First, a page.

The track may be spring-loaded 180 against the rollers 410 to ensure adequate occlusion but avoid excessive force. The track 170 is pivoted on a track pivot pin 175 parallel to the console front panel 120 at some distance from the center of the track 170. The track is provided with a stop 177 that limits its motion in the direction of the spring force, which is biased towards the rotors 350. The control of spring force and tubing compression by pump rollers 410 to the lowest level necessary to ensure occlusion minimizes hemolysis in this pump design. The roller pump tube segment inside diameter is selected for the flow rates of fluid desired, the degree of “pulsatility” of the fluid that can be allowed, and the speed range capability of the pump rotors 350. This inside diameter is controlled precisely, with tolerances preferably of less than plus or minus 3 mils, in order to achieve accurate flow control in operation as the rotors 350 force the rollers 410 over the roller tubing segments to pump the various liquids through the system.
The manifold 510 also supports tubing 550 that is routed from the manifold 510 to bags and/or other components 570. The tubing 550 acts as the path for fluids moving to and from these components 570. This tubing 550 is bonded to or captured onto the frame at the tubing receptacles as shown in FIG. 19. With reference to FIGS. 14, 15, and 16, the components 570 vary for each process, but can include such items as a leukofilter 610 for red cells; bacterial filters 600 for anticoagulant, red cell additive, or other solution bags attached to the set by the use of spikes 870 or by Luer connectors 880; possible air or bubble traps (not shown); tubing 550 to donor with venous access needle 660 with cap and sample site 670, which may be mixed with anticoagulant introduced via a tube downstream of the sample site; bags for blood products 590, including, for example, red blood cell bags, buffy coat bags and plasma bags; and other various fittings, elbows, Y-connectors, and manual clamps as appropriate. Some of these components 570 may be attached to the cassette frame 500. Preferably, all tubing 550 is bonded into selected tubing receptacles 934-939 and 941-950 on one side of the manifold 510, as shown in the embodiment, to simplify and shorten tubing runs to components 570 or bags. The specific components 570 for various processes are indicated in the process descriptions and schematics described in more detail below.
With reference to FIGS. 16, 17, 18 and 20, portions of the tubing 890 from the components 570 is bonded or captured to the frame on each side of access holes 900 in the cassette frame 500 and engages ultrasonic sensors 240 mounted in the console front panel 120. The tubing 550 can be standard pvc tubing used for fluid flow from the cassette 490 to various external components 570, bags, and the donor. The access hole in the cassette frame 500 bridged by the tubing 550 permits the yoke-shaped sensor to surround the tubing segment on three sides. When the cassette 490 is hung on the front panel 120, the air detection tubing is adjacent to and partially within the slot 910 in the sensor. When the door 130 is closed, a finger 920 on the door pushes the tubing into the slot 910 and compresses it to ensure good contact with the parallel sides of the slot 910 achieving good acoustic coupling. An ultrasonic transducer sends ultrasonic waves through the tube across these parallel sides to a receiving transducer on the opposite side of the slot 910. The differences in acoustic properties between liquids, air, and air bubbles in liquids, are determined by the ultrasonic sensor and its electronics. This is used for safety to prevent air entering the donor in the event of a system malfunction, for ensuring the process is occurring without air bubbles, and for detecting empty liquid-containing bags.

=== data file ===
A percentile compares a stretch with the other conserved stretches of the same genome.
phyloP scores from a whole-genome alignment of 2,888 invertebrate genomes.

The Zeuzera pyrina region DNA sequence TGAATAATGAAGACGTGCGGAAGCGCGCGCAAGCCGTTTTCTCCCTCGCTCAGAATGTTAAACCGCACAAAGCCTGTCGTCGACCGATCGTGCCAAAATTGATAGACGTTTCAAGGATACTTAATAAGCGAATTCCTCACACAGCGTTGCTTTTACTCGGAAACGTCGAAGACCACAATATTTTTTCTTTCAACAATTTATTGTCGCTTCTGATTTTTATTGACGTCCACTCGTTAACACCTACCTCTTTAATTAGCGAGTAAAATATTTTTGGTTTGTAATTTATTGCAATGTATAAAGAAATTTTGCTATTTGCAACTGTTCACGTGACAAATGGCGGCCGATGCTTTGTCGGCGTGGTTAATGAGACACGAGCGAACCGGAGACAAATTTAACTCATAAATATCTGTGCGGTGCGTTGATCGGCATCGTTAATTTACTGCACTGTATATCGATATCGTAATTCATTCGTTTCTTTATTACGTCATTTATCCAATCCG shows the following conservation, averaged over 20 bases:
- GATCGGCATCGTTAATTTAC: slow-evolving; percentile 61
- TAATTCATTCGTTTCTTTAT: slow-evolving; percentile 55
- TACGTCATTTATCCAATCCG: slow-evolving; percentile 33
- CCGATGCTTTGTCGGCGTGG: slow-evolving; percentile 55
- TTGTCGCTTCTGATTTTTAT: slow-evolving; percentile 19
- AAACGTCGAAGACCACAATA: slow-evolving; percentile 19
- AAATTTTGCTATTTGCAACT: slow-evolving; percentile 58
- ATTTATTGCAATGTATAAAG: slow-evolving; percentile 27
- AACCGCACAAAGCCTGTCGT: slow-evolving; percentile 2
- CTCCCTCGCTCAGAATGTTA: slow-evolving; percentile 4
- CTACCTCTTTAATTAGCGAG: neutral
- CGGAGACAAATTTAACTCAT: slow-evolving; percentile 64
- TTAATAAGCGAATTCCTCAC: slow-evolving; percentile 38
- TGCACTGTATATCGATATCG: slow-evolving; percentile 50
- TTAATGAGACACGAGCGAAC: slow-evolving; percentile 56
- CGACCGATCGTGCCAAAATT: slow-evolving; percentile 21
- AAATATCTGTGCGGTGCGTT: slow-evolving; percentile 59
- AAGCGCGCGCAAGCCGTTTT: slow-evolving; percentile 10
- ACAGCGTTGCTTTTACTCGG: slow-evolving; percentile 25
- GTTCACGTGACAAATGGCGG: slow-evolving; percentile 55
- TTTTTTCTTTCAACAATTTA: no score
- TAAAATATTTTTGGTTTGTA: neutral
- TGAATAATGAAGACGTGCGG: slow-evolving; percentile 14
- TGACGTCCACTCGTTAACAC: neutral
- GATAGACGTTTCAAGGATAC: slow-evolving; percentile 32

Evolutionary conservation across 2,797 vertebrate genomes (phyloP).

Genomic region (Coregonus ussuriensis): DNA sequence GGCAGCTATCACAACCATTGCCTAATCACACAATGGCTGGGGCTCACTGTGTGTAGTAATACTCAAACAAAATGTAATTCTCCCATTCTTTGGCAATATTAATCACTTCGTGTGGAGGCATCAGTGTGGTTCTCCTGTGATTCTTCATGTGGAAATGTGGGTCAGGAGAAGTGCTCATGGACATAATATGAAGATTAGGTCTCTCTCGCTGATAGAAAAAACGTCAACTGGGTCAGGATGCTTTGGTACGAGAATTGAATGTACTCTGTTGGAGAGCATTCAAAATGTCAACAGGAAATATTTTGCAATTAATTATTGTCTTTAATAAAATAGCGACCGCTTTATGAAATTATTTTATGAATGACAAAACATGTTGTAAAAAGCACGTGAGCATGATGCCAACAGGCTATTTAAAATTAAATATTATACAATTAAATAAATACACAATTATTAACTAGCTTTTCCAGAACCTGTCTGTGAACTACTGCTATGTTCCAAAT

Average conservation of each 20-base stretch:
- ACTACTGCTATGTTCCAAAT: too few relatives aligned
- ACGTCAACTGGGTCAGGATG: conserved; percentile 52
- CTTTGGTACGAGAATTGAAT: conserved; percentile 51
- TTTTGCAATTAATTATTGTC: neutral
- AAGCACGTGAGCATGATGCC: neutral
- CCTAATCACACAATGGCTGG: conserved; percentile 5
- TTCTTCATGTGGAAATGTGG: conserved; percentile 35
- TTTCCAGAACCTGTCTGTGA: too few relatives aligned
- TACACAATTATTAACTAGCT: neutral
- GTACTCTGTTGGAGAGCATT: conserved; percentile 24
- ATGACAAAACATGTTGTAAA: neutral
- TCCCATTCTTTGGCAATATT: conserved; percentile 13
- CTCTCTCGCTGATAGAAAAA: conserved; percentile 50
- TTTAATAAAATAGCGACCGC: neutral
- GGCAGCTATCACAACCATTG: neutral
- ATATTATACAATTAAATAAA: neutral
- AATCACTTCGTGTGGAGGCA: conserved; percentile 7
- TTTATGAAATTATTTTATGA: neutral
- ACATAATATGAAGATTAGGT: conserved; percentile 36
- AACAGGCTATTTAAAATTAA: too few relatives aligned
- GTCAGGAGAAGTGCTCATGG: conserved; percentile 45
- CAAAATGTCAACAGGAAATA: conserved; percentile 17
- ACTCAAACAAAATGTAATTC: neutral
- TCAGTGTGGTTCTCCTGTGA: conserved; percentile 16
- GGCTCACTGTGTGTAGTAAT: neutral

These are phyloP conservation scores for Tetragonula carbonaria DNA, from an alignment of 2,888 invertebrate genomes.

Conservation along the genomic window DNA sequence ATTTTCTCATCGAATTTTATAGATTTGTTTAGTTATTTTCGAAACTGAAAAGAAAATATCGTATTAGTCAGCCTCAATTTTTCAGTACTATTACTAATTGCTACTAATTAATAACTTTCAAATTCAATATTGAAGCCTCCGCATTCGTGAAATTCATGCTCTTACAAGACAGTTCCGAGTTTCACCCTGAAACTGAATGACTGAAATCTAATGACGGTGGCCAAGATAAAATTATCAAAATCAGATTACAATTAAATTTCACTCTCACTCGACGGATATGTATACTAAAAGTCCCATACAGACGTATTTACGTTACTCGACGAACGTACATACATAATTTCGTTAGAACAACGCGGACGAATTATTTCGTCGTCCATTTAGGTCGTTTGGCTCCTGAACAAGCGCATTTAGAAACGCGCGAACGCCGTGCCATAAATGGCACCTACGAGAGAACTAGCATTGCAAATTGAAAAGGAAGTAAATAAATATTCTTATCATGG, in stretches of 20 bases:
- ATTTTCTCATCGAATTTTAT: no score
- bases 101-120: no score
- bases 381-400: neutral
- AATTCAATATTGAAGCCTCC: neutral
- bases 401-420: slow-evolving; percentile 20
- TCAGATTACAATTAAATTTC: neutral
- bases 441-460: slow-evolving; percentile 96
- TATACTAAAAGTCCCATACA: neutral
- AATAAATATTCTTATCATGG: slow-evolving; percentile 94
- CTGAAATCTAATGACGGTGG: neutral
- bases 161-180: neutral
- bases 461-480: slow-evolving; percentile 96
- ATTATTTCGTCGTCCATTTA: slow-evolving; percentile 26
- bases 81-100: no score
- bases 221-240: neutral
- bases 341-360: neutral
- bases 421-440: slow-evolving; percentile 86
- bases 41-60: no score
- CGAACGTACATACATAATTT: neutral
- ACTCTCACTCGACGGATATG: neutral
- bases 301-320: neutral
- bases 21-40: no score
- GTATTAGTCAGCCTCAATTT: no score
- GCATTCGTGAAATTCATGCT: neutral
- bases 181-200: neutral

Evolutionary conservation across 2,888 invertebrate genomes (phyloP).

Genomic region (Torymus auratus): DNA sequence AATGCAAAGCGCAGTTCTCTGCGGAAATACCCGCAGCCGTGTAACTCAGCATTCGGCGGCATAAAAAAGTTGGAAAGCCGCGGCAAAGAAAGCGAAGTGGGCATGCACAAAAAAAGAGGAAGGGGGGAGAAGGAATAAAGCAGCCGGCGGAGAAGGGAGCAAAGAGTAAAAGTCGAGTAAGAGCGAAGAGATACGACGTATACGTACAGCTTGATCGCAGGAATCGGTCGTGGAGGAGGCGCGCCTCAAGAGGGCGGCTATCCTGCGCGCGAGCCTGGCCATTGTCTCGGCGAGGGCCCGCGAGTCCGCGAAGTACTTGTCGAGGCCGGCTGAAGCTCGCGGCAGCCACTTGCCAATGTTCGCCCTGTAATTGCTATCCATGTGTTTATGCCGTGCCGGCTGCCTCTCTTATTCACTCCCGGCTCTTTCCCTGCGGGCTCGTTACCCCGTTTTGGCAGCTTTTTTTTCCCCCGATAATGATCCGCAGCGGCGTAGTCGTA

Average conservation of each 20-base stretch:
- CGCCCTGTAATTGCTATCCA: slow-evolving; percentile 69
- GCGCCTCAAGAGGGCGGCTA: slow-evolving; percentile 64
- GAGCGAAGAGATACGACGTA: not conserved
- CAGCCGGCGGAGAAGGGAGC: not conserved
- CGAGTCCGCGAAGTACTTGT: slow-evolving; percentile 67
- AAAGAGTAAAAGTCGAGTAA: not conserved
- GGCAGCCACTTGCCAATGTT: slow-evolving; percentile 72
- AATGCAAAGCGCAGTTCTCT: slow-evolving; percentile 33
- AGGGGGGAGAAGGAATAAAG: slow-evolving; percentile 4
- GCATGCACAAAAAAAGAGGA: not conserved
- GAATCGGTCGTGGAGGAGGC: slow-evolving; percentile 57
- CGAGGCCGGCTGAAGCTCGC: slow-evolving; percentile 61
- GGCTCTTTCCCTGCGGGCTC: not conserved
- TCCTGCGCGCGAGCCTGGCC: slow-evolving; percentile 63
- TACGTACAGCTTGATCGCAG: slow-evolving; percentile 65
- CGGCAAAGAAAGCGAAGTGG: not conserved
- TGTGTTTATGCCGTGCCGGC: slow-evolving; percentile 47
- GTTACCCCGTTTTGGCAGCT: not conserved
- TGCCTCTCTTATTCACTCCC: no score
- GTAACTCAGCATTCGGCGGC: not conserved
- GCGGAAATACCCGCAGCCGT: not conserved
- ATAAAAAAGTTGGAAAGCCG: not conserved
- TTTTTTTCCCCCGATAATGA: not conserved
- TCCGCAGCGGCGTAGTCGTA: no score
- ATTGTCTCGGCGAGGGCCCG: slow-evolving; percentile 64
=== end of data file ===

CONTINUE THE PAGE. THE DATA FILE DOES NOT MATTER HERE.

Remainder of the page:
- Continuous Flow Centrifuge
With reference to FIGS. 17 and 18, the CFC 515, including the CFC disk 930, is also connected to the manifold 510 by tubing 940. The cassette frame 500 supports the CFC disk 930 loosely and allows direct, easy insertion of the centrifuge into the centrifuge drive cup 220 simultaneous with hanging the cassette 490 on the console front panel 120, without complicating cassette mounting. Details of the CFC 515 are further described below.
The CFC 515 is “flexibly” supported on the cassette frame 500 such that it is easily inserted into a centrifuge drive cup 220, 1762 during cassette installation. This “flexible” support structure is decoupled from the disk 930 when the door is closed, permitting the CFC disk 930 to rotate freely. The attachment of the CFC disk 930 to the cassette frame 500 is shown in FIGS. 17 and 18. The CFC disk 930 is attached to the cassette 490 in such a way that it can readily move approximately ±0.040 inch in any direction parallel to the front panel 120 and approximately 0.1 inch toward the front panel 120. Two pins 960 at 180° on the disk static seal housing 1430 fit loosely in two yokes 970 that are part of the cassette frame 500. In the embodiments shown, the centrifuge disk 930 is approximately 6 inches in outside diameter and 1.75 inches thick, although other dimensions are possible.